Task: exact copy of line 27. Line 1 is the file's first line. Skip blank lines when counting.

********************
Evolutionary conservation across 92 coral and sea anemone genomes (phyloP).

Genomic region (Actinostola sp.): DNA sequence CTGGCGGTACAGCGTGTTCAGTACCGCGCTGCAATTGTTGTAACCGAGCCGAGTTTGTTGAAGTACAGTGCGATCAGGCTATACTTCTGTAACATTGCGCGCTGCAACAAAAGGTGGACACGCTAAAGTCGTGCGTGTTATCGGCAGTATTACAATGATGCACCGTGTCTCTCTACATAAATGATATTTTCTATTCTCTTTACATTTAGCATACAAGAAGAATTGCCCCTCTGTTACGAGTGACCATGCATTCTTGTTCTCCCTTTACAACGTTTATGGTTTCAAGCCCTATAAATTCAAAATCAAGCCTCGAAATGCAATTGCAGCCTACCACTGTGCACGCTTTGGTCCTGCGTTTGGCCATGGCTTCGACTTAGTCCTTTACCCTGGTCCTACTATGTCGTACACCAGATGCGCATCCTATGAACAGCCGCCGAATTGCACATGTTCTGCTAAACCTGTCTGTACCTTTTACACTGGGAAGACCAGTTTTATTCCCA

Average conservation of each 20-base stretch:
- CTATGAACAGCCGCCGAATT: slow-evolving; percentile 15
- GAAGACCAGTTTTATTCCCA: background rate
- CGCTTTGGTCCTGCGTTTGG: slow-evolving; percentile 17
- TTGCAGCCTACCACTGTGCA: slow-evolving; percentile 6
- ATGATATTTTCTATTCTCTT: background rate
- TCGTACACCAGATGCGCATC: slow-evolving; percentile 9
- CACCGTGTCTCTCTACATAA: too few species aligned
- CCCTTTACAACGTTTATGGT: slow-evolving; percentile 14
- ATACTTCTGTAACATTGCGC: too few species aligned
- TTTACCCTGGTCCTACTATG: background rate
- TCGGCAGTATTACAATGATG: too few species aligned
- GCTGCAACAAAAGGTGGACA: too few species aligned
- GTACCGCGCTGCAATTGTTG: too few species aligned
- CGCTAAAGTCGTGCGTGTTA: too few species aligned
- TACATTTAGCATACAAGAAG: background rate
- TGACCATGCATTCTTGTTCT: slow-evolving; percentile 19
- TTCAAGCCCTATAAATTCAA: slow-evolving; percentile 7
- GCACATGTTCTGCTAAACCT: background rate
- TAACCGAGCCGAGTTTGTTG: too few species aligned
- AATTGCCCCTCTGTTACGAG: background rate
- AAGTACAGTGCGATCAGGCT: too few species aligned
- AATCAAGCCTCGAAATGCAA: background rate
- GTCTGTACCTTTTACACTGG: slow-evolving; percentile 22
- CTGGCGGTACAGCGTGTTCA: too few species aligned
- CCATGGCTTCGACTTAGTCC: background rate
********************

- CTGGCGGTACAGCGTGTTCA: too few species aligned